May 2012: Cause Warrior Jill Levy-Fisch

I’m very excited to share May’s Cause Warrior’s story with you.  Jill Levy-Fisch is the type of person who counts her blessings and then gives back ten fold.  I love a great story, and hers is amazing.  Please read about her journey from crisis to advocate and support her in her efforts to bring change and save lives.

Amanda: All of my Cause Warriors so far have been inspired by a personal event in their lives. Can you share with the readers what changed you from ordinary citizen to “Cause Warrior?”

Jill:  Several members of my family were born with SCAD, an inherited metabolic disorder which can wreak havoc if left untreated. Unfortunately, none of us were screened for the disorder at birth. While my father and I both had seemingly inexplicable health problems, they were not as severe as those of my youngest son, who became extremely ill in his first year.

We embarked on a diagnostic odyssey across the country for over 2 years to see specialists and more than a year of failure to thrive and life-threatening health crises before we were finally able to obtain a diagnosis. During this time, he had a feeding tube placed in an effort to overcome the failure to thrive while we were looking for answers. It was only through his diagnosis that we were able to learn that my oldest son also has SCAD, as well as myself and my father. We were blessed that through treatment, my youngest son has been able to have a healthy childhood and has not suffered any long-term disabilities due to the lack of treatment for his disorder in his first two years.

However, I have met countless families who either lost their children to unscreened, and therefore untreated, disorders, or whose children have suffered severe mental and/or physical disabilities. These deaths and disabilities were completely preventable, if only the children had been screened at birth and treatment started early. I could not in good conscience sit back and let another child die or face disability from disorders that are treatable if caught at birth through newborn screening. I also could never allow another family to spend years searching for answers, I knew I had to take action.

Amanda: The Save Babies Through Screening Foundation was your expression of love to help save children’s lives and help parents. How did you take that from an idea to a reality?

Jill:  Fourteen years ago, ten-day-old Tyler Wayne Mize died because no one knew that the formula he was being fed was, in fact, killing him. The newborn screening test that would have let his doctors know about his life-threatening condition was grossly mishandled. Every safeguard that had been put in place to protect Tyler failed him. His parents, Dallas and Tera Mize founded the Save Babies Through Screening Foundation to ensure that what had happened to them would not happen to other families.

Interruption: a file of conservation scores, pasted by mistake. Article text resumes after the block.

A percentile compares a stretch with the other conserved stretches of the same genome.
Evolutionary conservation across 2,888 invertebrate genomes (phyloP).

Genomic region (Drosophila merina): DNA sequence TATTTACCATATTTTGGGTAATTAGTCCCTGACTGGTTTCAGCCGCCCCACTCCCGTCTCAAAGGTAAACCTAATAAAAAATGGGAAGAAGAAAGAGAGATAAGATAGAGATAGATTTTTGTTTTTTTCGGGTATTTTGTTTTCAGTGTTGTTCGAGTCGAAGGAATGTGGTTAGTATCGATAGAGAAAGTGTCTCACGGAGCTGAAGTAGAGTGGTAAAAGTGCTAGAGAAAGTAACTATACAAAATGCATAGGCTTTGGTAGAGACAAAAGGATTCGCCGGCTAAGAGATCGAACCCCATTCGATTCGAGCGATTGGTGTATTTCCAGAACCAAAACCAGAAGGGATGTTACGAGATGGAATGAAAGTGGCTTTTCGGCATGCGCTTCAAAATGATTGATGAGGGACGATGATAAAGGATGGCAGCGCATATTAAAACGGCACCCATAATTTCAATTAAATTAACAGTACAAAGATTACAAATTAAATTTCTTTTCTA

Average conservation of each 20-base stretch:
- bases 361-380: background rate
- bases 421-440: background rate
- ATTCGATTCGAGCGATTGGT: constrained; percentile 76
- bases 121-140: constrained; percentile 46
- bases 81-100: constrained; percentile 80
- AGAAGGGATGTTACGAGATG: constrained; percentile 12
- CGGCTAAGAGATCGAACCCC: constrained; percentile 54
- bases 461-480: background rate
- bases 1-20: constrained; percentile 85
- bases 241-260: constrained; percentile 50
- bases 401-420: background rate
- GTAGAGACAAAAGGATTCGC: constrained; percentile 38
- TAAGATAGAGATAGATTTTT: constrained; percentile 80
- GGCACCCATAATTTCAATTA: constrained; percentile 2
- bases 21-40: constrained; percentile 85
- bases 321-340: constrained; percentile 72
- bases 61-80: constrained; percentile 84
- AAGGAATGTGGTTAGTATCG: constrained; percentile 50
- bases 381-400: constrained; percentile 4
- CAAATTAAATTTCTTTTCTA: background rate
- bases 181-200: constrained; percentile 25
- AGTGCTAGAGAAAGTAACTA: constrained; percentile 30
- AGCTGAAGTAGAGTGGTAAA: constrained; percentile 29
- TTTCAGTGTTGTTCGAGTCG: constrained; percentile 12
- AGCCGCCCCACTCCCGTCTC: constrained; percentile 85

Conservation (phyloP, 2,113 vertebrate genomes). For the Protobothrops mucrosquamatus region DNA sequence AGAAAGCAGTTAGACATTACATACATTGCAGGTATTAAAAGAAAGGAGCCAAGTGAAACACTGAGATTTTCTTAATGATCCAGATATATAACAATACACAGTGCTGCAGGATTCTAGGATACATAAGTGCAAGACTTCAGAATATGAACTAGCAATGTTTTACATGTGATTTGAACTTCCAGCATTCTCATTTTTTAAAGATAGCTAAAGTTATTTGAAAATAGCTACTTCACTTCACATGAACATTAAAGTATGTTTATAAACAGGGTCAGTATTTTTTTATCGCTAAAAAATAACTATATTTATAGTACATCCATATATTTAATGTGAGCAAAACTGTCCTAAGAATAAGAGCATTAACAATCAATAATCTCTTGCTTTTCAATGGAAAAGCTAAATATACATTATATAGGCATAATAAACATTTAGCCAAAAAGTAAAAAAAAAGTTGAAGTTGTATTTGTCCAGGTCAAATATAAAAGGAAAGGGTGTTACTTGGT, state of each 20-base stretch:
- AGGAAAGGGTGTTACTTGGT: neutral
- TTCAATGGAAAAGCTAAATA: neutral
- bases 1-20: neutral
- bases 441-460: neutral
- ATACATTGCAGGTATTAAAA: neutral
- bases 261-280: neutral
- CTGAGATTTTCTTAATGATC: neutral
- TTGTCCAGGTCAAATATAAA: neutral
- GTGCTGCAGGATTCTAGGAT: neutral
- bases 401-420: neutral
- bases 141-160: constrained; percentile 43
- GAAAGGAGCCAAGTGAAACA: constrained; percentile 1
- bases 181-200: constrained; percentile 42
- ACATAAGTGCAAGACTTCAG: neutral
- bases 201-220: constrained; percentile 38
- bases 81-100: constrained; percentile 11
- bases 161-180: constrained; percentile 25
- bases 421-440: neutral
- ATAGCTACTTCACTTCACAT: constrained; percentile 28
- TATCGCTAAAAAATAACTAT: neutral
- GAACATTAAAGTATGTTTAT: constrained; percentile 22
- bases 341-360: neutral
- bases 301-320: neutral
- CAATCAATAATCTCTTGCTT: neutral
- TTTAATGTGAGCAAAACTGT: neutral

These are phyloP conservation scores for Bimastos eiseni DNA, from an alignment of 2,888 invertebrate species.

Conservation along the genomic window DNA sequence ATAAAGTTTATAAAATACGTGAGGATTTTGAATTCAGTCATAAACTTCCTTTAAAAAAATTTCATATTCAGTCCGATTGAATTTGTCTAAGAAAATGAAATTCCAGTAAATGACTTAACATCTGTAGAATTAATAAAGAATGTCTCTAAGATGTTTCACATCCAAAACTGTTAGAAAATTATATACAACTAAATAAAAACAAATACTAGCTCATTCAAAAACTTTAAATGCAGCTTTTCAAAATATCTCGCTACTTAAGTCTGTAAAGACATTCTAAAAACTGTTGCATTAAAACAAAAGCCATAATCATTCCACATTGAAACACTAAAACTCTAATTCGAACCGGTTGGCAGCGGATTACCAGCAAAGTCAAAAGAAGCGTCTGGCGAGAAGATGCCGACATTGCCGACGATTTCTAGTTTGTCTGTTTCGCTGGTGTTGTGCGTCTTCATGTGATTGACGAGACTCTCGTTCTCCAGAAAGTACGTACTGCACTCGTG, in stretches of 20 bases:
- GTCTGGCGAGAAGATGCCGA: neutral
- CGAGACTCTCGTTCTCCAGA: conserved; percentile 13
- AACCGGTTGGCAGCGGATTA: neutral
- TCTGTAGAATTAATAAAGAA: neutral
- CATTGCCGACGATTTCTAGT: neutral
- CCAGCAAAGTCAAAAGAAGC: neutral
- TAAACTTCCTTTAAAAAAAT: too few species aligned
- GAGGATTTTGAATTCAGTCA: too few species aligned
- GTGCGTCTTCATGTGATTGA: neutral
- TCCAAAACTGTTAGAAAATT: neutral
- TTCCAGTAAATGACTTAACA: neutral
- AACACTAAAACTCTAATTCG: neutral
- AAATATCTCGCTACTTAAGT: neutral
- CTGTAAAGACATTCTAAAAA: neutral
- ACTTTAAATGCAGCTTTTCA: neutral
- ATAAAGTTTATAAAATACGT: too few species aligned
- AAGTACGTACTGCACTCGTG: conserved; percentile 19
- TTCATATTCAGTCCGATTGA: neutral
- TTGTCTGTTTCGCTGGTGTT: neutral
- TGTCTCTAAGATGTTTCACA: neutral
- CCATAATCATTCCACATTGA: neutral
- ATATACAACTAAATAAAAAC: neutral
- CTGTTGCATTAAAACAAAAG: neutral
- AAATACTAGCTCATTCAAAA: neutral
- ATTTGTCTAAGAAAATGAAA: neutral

Upon learning of our youngest son’s diagnosis, I spent hours on the internet looking for information about his disorder. This was how I learned that if he had been born in a state that was performing the screening for SCAD, he would have benefited from early diagnosis. We wouldn’t have spent years looking for answers. I then began to research newborn screening and came upon the Save Babies Through Screening Foundation (SBTS).  I learned that they were the only national non-profit organization solely dedicated to the advocacy of newborn screening, and I quickly joined as a volunteer advocate. This was 10 years ago, and I have been dedicated to the Foundation ever since, rising up through the ranks first as a volunteer, then as National Director of Education and Awareness, and finally becoming President several years ago.

Amanda: What are some of the accomplishments The Save Babies Through Screening Foundation has made since its inception?

Our greatest accomplishment has been increasing awareness of the importance of newborn screening, both to expecting parents and the medical community, though we know there is a long way to go. We have created pamphlets explaining newborn screening, why it is important, how it is done, and what parents should know. The pamphlets are used widely throughout the country in pediatrician’s and obstetricians offices, as well as hospitals. In addition, we have created the awareness raising film “One Foot at a Time”, a film which shares the experiences of parents and expert views on newborn screening. We are very proud of this film, which is now being used by the State of California as an educational tool, as well as by other States, hospitals and public education organizations across the country. In addition, the video is being used in many different parts of the world.